Hello Friends,

After another morning of waking up to a terror attack, I too remain subdued, saddened and reflective on what matters in life. This attack was on a bridge I have walked over a number of times in the past year, often while contemplating the beauty of the sunrise, how to solve global problems intelligently and peacefully, or simply how I am feeling that particular morning.

I refuse to be scared, I rebuke religious extremism of every kind, I reject the inevitable tide of prejudice and counterproductive reactions which will follow. I will go out and vote for the positive world I wish to see on Thursday 8th June. I will continue to learn from, celebrate life and friendship with, and love people of all different races, genders, sexualities, nationalities and yes, religious and non-religious points of view.

I will give: (1) a reflection on religion and peace; (2) what I learned and enjoyed about Iftar; and (3) a few things we can do to solve the world’s peace problem, building on (1) and (2).

1. Salaam, Shalom and Peace, My Friends

What is a really good response to what has happened? On Friday, my wife and I had the privilege of sharing Iftar with a Muslim friend and her family, friends and their children. Yesterday, after cooking for us, eating and talking with us from 21:21 to past midnight, she got up at first sunlight (02:03), prayed, and posted this verse alongside her happy musings from last night:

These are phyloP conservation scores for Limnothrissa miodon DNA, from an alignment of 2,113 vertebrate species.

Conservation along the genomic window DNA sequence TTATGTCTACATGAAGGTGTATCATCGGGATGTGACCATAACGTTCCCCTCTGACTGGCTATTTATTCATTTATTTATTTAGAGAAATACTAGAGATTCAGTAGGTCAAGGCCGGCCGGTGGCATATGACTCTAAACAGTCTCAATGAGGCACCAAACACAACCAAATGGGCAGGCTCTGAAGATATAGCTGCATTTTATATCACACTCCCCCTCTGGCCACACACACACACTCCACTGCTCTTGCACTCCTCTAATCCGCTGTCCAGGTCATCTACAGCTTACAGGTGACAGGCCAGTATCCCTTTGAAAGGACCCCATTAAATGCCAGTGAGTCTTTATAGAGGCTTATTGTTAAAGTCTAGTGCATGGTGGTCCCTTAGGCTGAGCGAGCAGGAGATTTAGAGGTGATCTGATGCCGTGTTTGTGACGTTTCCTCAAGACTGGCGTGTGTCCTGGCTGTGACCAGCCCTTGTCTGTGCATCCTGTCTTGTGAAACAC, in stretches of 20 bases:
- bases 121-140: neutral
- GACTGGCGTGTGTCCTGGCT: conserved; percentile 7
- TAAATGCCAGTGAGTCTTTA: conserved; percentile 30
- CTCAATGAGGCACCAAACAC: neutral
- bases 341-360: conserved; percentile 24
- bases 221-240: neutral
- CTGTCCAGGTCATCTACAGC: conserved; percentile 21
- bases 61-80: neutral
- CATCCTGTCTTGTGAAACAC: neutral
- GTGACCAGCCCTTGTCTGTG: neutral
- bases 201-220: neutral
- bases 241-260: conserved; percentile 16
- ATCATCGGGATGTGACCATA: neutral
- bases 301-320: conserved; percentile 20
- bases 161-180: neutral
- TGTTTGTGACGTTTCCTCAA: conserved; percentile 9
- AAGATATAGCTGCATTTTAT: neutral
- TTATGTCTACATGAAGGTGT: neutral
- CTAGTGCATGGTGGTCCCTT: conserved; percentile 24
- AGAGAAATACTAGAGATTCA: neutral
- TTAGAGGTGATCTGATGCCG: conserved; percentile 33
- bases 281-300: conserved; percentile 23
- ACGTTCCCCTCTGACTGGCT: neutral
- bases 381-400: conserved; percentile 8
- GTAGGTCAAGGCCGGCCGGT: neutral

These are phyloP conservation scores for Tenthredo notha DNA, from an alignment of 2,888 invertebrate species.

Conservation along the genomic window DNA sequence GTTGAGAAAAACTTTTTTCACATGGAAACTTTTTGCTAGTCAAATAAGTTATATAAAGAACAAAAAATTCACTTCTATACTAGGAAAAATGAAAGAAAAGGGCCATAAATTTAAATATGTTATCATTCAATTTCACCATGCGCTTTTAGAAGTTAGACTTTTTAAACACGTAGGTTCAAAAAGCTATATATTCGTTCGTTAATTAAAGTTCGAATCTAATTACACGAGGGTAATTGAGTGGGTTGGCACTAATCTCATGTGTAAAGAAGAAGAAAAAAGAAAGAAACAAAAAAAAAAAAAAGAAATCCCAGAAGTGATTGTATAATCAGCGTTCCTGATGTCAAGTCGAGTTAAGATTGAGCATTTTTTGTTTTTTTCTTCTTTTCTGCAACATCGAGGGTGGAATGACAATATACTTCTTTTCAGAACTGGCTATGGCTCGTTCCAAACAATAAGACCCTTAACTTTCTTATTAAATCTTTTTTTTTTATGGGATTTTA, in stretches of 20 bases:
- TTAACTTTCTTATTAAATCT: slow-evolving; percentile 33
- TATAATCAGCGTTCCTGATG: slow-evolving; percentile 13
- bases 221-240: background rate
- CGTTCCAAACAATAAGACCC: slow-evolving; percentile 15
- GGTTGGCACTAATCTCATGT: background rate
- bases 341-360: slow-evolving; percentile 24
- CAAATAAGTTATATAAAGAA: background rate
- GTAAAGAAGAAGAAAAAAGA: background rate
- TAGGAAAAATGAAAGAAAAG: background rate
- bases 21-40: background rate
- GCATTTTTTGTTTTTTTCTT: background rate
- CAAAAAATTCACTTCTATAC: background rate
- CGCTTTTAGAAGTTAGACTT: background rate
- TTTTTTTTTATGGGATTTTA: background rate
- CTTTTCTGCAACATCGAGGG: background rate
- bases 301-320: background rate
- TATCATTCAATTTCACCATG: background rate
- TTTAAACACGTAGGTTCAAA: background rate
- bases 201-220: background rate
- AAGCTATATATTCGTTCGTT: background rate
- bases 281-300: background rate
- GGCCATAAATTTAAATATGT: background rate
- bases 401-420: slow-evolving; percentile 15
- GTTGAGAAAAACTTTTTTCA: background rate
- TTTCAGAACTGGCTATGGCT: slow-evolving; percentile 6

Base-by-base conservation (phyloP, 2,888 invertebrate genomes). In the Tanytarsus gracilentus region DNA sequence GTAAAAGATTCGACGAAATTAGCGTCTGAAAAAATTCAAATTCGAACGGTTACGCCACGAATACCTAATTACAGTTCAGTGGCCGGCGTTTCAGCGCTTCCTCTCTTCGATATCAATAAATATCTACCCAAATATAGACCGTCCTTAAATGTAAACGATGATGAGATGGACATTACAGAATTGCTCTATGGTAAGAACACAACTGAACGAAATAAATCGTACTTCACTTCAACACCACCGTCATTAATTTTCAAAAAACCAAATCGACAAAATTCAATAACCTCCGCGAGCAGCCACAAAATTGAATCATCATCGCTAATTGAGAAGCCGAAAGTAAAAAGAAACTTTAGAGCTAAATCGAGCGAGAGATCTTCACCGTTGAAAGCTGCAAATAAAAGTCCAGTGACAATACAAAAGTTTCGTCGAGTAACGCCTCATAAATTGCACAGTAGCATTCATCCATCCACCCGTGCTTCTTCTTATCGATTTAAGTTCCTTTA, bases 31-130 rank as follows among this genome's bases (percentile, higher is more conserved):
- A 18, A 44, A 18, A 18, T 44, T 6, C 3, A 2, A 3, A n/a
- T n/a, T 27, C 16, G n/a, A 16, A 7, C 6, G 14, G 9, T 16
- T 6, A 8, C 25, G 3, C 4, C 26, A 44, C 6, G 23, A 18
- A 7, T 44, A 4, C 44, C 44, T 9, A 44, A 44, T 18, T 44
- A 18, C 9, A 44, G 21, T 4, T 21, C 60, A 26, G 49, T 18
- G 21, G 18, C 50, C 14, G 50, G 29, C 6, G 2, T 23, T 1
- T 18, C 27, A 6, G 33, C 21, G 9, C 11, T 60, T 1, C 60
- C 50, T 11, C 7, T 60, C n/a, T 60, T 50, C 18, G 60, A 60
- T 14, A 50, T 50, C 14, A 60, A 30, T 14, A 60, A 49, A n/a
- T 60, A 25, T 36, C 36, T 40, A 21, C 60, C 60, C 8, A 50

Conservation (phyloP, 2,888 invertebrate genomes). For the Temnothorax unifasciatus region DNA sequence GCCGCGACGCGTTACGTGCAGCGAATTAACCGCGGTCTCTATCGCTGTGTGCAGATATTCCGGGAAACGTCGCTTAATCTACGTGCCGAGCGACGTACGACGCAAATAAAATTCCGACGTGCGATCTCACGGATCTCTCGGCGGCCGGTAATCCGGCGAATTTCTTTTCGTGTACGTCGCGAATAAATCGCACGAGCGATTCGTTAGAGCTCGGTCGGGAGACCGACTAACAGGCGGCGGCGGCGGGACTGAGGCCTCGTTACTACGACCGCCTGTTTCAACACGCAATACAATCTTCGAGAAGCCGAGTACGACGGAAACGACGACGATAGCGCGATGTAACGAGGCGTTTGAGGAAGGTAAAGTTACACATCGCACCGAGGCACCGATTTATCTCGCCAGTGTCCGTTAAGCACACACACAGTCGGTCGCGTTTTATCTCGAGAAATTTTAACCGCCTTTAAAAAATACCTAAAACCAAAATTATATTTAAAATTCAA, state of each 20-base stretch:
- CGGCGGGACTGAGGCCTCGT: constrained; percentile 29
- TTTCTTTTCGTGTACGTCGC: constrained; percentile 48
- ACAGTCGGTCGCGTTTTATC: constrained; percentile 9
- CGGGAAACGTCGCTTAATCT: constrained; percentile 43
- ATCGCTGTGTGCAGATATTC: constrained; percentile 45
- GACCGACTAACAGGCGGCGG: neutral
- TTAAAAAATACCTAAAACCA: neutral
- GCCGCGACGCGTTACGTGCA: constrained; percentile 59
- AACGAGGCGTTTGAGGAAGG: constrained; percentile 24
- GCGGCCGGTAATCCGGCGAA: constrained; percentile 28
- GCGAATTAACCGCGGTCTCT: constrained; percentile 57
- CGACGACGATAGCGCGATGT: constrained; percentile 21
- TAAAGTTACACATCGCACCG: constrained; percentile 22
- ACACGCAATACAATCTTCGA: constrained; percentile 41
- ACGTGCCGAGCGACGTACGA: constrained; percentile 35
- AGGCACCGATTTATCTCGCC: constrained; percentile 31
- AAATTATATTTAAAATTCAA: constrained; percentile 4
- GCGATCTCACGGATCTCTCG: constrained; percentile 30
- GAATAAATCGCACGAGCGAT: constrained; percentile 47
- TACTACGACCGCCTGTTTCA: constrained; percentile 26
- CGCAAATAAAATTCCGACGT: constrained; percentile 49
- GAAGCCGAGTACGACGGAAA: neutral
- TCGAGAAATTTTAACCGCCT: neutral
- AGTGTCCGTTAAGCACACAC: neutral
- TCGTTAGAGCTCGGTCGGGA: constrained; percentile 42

O mankind, indeed We have created you from male and female and made you peoples and tribes that you may know one another. ~ Qu’ran 49:13

Because I love Google, I looked up just now what the first of the five daily prayers (Fajr) means in English. This dawn prayer is mandatory for all Muslims as part of the third of the Five Pillars of Islam (Salah). The completion of the prayer concludes with the twice-repeated phrase:

Assalamu alaikum wa rahmatullah.
(Peace and mercy of Allah be on you.)

A Muslim friend will have asked for forgiveness twice prior to this, after first considering the perfection of God (Allah). Islam has the same root as the Arabic for peace, ‘salaam’ (سلام). Yes, Islam also means ‘surrender’ / ‘submission’, yet peace in the ancient world generally came from one side surrendering; this is hardly a big linguistic shocker. ‘Salaam’ is etymologically related to ‘shalom’ (שָׁלוֹם) in Hebrew, which Jews use to describe God, people, songs, even ships.

‘Jew’ and ‘Muslim’, ‘Christian’ and ‘Atheist’ – these masquerade as ideological identity ‘truths’. When used this way, we only end up masking our shared humanity and our desire to live at peace. In traditional Anglican Communion liturgy, everyone collectively prays:

Most merciful God, Father of our Lord Jesus Christ,
we confess that we have sinned in thought, word and deed.
We have not loved you with our whole heart.
We have not loved our neighbours as ourselves.
In your mercy, forgive what we have been,
help us to amend what we are, and direct what we shall be;
that we may do justly, love mercy,
and walk humbly with you, our God.

This last part is taken from Micah 6:6-8.